Breaking Social Standards of Social Habits that could be Wrong

Breaking Social Standards
Image courtesy of Ambro

Image courtesy of Ambro

As soon as our understanding is somewhat developed and we begin to memorize all the things said around us, our parents start drilling certain lessons into our brains, most of which are for our safety and healthy development. These teachings make us who we are and teach us very valuable things. Yet, because of them, our decisions are shortened greatly in the future. Let me explain. When our parents give us these lessons, they are meant to let us know the difference between right and wrong. What ends up happening though is we all fall into a social standard.

            When our fathers and mothers tell us to not speak to strangers, they are trying to defend us from harm. But because of these words of advice, we grow up to be people that do not want to communicate or share with others. Many say that one thing does not have anything to do with the other but I completely disagree. Our childhood shapes us in all aspects. It is very rare that a distant event in our young adult life make any real change in the way we live. If it does make us see life differently it might have been very traumatic too.

Image courtesy of Stuart Miles

            Nevertheless, we need to hear this lesson. We have to understand that there is evil in the world and we cannot walk placidly and with peace in mind up to just anyone and strike a conversation. People can be great, amazing and sociable meanings but can also exhibit dangerous and mean behavior towards each other. We argue about many things and agree on little, sometimes only after great discussion and sharing of ideas.

            What if we worked harder in building up the confidence and trust in our society instead of paying for wars and battles? This generation is suffering a rather great deal from the constant stereotypes, racial profiling and false accusations. We are building our children to be afraid of that which is not known instead of curious about it. Why do our children run from the cops instead of admire their work and how they defend us? Why do they cower in fear when a stranger speaks to them instead of looking them straight in the eye and giving them an answer? With this advice I am not going against the wise words of caution from millions of parents all around the world. Instead, I am imploring they change some parts of it.

Image courtesy of nenetus

         The children need to socialize more with the neighbors, with the bystanders, and especially with the people that surround them daily. Everyone has a different story, a different point of view on this world and all the things that make them turn. So yes there is potential danger in someone you do not know, but there is also a potential friend. Kids that do not speak to people seclude themselves in phones and media so they do not have to keep eye contact now. Can you believe that? If I try saying hello to a child, the most likely action he or she will take is look down at their phone and blatantly ignore me. This does not even offend me but more often than not hurt me that our generation is so afraid of the world.

            As a kid I got the same advice from my parents as everyone else does. The only difference presented in theirs was that they asked me to be the judge of if to trust a person or not. This of course led me to trust many people, those of which highly deserved it and those that did not. But I learned, slowly and surely, what people could be and how to give them a chance to open up for me instead of immediately closing them out of sight and mind. The biggest course of action taken now is just ignoring everything and everyone. What good does that bring to us though? What benefits do we get when we ignore a smile and a wave, a person asking for help or someone in dire need of an ear that will hear?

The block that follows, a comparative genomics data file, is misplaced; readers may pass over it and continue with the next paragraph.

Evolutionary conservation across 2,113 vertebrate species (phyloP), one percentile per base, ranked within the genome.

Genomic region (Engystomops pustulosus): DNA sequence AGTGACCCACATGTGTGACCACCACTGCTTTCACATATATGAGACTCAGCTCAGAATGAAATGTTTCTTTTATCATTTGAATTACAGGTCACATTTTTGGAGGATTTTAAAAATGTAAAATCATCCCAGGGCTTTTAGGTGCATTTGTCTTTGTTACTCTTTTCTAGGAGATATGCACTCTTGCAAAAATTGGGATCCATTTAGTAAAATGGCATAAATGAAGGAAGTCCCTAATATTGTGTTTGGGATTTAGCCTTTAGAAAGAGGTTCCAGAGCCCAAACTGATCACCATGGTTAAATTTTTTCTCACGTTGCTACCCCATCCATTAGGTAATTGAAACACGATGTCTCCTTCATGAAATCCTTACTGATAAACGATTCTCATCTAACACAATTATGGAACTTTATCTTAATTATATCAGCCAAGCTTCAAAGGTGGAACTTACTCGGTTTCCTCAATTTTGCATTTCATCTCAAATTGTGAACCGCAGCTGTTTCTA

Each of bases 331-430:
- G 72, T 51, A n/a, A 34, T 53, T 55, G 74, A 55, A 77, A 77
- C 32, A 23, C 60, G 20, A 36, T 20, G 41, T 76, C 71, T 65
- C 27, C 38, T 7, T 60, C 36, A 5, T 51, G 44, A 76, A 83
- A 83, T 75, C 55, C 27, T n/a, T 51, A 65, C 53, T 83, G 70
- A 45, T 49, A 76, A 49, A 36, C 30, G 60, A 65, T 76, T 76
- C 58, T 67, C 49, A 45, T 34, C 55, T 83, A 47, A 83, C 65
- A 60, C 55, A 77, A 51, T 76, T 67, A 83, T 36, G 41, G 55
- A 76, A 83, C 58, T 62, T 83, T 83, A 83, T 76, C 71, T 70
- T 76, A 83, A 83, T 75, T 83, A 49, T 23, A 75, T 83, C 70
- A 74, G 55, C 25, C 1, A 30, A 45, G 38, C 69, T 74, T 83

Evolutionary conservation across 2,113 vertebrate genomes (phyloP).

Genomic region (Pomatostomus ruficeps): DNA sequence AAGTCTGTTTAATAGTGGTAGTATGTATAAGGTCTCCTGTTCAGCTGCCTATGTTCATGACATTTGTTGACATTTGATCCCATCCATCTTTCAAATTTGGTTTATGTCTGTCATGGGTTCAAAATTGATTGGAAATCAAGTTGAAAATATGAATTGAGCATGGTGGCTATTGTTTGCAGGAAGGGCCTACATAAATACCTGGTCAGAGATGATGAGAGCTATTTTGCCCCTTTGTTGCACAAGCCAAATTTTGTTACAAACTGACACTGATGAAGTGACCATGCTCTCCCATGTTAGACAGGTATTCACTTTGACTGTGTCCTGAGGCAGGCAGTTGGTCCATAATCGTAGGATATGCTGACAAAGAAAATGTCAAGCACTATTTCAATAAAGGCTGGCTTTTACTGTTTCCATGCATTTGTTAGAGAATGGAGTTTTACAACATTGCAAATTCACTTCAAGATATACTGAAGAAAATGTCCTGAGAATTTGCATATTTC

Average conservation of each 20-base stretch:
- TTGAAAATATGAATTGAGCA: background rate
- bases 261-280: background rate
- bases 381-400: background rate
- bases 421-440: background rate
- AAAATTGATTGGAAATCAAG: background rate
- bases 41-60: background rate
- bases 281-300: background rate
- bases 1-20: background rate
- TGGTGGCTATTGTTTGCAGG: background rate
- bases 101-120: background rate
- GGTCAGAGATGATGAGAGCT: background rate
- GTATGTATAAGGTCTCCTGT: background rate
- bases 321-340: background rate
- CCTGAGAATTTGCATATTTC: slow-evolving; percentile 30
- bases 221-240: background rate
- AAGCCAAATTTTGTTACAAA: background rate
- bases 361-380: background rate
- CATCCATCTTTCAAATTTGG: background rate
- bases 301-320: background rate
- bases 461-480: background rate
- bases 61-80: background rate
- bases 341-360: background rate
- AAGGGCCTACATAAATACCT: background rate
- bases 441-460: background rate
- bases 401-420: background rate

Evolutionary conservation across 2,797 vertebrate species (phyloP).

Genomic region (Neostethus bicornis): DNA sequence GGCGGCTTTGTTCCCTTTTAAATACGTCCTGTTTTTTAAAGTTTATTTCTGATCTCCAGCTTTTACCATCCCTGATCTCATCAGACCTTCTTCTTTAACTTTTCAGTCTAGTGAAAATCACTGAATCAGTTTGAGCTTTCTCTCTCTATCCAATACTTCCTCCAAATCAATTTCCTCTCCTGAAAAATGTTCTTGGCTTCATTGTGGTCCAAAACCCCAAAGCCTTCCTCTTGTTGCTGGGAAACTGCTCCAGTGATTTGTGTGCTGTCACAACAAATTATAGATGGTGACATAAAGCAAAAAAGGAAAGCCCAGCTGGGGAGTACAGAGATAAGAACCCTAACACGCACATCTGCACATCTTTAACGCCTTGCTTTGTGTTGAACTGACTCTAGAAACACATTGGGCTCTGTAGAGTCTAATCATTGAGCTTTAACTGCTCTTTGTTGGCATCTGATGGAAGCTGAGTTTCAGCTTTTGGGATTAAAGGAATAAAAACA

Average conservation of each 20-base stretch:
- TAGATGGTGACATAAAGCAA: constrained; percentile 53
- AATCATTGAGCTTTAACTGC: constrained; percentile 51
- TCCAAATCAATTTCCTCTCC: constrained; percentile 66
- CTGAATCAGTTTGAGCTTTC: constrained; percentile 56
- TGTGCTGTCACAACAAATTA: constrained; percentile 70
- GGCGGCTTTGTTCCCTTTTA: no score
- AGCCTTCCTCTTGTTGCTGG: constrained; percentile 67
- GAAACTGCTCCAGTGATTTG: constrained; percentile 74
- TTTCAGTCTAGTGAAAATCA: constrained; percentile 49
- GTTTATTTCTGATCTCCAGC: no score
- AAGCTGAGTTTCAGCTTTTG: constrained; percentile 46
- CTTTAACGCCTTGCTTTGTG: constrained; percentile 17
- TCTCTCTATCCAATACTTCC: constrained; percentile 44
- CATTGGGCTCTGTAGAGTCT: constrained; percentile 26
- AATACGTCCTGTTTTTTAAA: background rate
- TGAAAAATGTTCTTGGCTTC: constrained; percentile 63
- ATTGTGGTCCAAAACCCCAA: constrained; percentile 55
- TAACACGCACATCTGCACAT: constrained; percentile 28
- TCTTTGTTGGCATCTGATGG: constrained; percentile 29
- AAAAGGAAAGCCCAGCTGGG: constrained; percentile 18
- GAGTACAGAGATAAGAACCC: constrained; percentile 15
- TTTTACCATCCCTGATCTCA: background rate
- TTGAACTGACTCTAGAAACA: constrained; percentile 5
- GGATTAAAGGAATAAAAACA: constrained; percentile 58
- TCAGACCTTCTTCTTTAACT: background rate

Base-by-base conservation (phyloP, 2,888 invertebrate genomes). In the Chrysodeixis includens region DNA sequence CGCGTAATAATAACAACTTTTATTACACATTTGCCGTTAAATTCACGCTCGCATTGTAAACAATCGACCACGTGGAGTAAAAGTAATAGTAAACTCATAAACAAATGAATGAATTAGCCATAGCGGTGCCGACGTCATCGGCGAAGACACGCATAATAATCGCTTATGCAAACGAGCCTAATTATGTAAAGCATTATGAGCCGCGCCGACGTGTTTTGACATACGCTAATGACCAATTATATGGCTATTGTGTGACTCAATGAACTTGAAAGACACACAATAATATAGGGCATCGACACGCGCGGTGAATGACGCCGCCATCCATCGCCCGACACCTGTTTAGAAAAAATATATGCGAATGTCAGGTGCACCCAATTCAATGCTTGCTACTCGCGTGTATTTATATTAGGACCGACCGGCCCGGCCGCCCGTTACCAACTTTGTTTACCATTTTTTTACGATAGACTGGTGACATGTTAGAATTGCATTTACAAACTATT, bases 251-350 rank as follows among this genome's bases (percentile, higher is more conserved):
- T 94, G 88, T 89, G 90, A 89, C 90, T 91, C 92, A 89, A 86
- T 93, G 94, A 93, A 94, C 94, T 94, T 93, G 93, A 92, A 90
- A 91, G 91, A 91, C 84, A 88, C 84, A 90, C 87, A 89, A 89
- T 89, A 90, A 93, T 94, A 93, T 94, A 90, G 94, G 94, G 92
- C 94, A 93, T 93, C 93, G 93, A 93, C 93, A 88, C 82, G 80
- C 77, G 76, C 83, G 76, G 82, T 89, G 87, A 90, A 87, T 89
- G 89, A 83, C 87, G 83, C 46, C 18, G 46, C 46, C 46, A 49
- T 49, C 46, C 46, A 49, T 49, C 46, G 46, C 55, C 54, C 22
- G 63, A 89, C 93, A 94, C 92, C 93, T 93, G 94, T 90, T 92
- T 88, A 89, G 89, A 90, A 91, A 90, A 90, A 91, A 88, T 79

People used to say good morning to each other. They used to share trivial news and small details of their lives with each other, always with a positive attitude and cheerful grin. What happened to those times? Why can we no longer speak without presuming anything about each other? Have we really given up in sharing with one another? Understanding one another? I really do not want to believe we have.

            I want to share a video I saw recently on YouTube with you guys. It’s a short little video about a man that sings on the highway. You may have seen it really. It may seem like something insignificant, maybe even annoying to some, but I want you to make some time to watch it, to see what happens in it. People begin singing and sharing a tiny moment of their days with each other and it is somewhat magical. Things like that, openness like that; we lack it and need it dearly. It carries a special message and it makes me feel like we can still all be like that, like we can unite and have fun over something simple.

              Our kids, everyone really, we need to learn to enjoy our company again. We are not all the same. We have distinct ideas and plans for the future, different likes and dislikes about the world and what surrounds us and we can all understand and see other people’s point of view. So yeah, the ideal of taking care of yourself in a world that has evil is still valid and helpful. We just have to add something onto that thought. As long as there is evil in this world, there is good, kind and gentleness. We have to venture into it carefully and search. If we never open up we will never find either thing, so we will be safe and alone. That is not how life should be.

            Sharing with other people, meeting and understanding them and laughing with them, it is all healthy and needed. Make sure you let the kids know that one stops being a stranger the moment they speak and share.

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